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Vikings & Bigfoot
Vikings & Bigfoot
Were Vikings the First Europeans to See Bigfoot?

We explore the myth that Leif Erickson ran into Bigfoot creatures when exploring Newfoundland. Is there any truth to this claim by Sasquatch investigators?
Copyright 2013
In Bigfoot lore, we have heard claims that the first Bigfoot sighting in North America by Europeans occurred around 1000 AD (or some say 986 CE) by Leif Erickson in Canada's New Foundland, especially the Northern Penninsula. But did the son of famed Viking, Erik the Red, really see and describe Bigfoot? Some would claim that he did because journals from his voyage mention seeing large, very tall, hairy men. (And, of course, this would be very odd for Viking men who are known to be large and hairy, themselves.) So, we dug deep into the Norse legend, and found that Vikings and Bigfoot truly don't mix.
The Sagas of Vikings: Finding Bigfoot
When digging into what some claim to be "little known, historical fact," we have found that it seems some liberties were taken with Viking records (or at least books about Viking sagas) to be able to make the claim that Bigfoot was seen in North America 1000 plus years ago by Europeans. There were actually two Norse sagas (The Greenlanders' Saga, Saga of Erick the Red) that mention Leif Erickson's voyage, and neither of them mention Bigfoot. In fact, finding fish and grapes are the primary discoveries noted in the accounts of Leif's adventure to New Foundland. No Viking discovery of Bigfoot was mentioned at all. We should also note that these Vikings were really not Vikings, either, as they were not raiding parties. They were Norsemen.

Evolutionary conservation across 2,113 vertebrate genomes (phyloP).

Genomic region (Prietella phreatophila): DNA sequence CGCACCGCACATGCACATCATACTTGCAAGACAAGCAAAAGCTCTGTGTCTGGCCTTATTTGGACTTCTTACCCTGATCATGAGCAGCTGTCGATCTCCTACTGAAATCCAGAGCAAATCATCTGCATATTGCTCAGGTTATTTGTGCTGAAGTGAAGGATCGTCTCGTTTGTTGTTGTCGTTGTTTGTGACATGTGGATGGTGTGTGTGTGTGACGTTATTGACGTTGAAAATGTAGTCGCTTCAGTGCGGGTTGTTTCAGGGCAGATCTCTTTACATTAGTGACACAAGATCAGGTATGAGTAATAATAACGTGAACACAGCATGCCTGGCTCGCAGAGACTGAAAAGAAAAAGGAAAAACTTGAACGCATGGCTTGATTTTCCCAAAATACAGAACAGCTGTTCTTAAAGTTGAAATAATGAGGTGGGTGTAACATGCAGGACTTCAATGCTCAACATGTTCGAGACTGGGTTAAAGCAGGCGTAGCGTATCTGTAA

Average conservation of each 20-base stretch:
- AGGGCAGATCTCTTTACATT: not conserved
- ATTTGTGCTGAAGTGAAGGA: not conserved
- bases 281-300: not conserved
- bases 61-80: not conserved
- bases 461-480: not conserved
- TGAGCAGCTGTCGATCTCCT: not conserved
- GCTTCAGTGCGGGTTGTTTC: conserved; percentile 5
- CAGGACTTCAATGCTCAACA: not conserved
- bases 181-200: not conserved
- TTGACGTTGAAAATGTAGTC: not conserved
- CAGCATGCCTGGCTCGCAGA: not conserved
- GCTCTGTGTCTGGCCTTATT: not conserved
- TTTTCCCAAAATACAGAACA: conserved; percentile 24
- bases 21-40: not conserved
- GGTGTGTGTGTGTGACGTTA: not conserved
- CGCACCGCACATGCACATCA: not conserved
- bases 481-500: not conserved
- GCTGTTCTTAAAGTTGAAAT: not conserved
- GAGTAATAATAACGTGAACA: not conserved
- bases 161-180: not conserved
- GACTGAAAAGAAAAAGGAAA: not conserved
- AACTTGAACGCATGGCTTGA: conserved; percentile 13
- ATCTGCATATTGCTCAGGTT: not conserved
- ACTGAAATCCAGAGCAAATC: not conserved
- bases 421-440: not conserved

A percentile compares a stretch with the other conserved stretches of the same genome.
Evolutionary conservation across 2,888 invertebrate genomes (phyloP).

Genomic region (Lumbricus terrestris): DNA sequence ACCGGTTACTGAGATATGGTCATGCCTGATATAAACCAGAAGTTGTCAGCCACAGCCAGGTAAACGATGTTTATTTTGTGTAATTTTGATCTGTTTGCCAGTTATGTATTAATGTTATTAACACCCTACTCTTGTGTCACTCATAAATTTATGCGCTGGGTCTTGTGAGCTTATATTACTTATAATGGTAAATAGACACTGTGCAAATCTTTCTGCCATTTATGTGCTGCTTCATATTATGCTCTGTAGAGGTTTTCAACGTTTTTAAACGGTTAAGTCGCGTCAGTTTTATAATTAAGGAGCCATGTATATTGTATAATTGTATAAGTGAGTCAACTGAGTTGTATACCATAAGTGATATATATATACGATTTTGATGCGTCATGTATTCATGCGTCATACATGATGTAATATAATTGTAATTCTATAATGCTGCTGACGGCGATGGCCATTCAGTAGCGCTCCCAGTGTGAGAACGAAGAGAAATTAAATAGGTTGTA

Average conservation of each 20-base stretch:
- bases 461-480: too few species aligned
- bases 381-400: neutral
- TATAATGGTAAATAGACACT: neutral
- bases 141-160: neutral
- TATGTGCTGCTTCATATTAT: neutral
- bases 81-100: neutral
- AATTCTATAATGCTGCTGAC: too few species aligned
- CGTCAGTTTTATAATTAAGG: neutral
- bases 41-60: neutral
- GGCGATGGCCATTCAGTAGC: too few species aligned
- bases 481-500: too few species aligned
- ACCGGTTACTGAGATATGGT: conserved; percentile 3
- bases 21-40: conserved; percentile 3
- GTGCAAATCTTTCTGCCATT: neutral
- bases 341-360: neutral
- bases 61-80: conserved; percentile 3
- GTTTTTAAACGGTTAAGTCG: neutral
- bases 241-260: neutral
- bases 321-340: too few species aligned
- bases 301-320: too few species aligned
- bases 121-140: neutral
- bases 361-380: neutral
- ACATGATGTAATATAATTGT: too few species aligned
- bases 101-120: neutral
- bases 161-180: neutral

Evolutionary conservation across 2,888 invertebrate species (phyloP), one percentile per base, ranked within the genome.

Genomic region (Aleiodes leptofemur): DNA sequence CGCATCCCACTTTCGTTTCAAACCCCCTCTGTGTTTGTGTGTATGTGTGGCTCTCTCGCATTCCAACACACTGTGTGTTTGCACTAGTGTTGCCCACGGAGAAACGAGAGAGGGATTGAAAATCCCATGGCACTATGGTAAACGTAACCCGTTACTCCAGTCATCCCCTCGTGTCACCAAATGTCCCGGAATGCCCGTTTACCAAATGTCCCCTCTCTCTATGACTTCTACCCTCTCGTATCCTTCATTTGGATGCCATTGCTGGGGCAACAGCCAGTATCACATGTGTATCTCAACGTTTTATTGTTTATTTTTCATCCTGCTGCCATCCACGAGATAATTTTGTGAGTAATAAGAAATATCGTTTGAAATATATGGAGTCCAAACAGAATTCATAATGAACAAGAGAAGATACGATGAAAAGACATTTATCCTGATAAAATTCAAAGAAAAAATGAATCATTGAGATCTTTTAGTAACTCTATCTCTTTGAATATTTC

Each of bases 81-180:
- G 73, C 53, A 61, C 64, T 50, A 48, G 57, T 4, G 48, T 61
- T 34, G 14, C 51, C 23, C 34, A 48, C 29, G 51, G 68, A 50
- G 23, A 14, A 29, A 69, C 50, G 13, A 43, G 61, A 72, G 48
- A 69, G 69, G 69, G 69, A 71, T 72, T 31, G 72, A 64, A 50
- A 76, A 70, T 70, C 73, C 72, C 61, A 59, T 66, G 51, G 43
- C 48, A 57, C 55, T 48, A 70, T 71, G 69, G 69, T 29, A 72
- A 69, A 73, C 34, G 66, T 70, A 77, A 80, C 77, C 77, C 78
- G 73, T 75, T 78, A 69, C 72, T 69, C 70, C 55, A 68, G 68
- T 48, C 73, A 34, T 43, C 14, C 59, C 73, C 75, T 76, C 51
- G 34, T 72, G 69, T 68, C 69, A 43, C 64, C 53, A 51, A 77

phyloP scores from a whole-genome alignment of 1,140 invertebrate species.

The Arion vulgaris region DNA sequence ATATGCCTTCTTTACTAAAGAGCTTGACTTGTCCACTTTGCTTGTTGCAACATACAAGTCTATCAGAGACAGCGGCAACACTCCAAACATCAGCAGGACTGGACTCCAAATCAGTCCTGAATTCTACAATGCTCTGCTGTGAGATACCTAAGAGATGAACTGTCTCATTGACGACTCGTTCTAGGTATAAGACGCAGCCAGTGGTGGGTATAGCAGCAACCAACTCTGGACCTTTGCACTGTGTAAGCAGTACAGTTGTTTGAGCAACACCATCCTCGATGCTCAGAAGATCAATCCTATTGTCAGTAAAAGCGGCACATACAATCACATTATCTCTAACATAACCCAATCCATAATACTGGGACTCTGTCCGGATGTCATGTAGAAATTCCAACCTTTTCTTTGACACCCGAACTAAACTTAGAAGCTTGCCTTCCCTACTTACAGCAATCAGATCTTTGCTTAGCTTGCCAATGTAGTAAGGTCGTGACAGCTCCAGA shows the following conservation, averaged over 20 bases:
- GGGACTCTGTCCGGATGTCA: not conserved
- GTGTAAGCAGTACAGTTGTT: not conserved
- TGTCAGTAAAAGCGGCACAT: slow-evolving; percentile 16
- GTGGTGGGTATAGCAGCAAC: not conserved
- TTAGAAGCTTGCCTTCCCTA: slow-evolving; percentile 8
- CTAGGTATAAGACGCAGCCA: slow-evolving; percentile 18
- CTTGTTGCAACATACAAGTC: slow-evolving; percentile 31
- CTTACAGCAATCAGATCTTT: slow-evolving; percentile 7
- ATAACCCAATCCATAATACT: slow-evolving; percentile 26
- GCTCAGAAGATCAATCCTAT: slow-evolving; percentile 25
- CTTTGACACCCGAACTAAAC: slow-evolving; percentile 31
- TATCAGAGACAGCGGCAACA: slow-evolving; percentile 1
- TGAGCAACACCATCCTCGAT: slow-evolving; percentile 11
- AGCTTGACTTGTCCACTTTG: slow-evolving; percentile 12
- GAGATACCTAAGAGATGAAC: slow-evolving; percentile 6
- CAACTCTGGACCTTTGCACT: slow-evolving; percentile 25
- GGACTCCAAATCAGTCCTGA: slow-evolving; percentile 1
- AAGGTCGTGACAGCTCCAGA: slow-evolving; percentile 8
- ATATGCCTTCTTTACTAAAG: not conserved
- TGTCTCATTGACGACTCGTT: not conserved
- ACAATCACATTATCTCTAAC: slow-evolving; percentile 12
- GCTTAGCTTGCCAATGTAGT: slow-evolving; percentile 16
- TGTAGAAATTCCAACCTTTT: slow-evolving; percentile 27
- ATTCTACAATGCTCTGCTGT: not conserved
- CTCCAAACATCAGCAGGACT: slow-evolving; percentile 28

Where Did the Idea of Bigfoot and Viking Originate?
It's very possible that Bigfoot researchers and authors stumbled upon a book by Samuel Eliot Morison, entitled, The European Discovery of America: The Northern Voyages, A.D. 500-1600. In this book, the two sagas are referenced and intertwined, and Morison makes some awkward descriptions of Native Americans that seem to have been misinterpreted, or at least mistranslated, into being accounts of Bigfoot. Morison didn't mention Sasquatch or Bigfoot, but translated the original Norse language, used to describe the natives, into this English description: "horribly ugly, hairy, swarthy, with great black eyes." This phrase would later be extrapolated by Bigfoot researchers, focusing on the word "hairy," into hairy, scary creatures (Bigfoot) as a second set of natives living with American Indians. However, the Norse phrase loosely-interpreted by Morison should have been rendered something like, dark(er) men, ill-looking, with bad hair on their heads.

Now, you know the rest of the short story about Bigfoot and the claim that Leif Erickson was the first European to see Sasquatch in North America. It simply did not happen. So, it pays to look closer to claims coming from television Bigfoot shows. It's just fun TV, but that doesn't make such claims fact.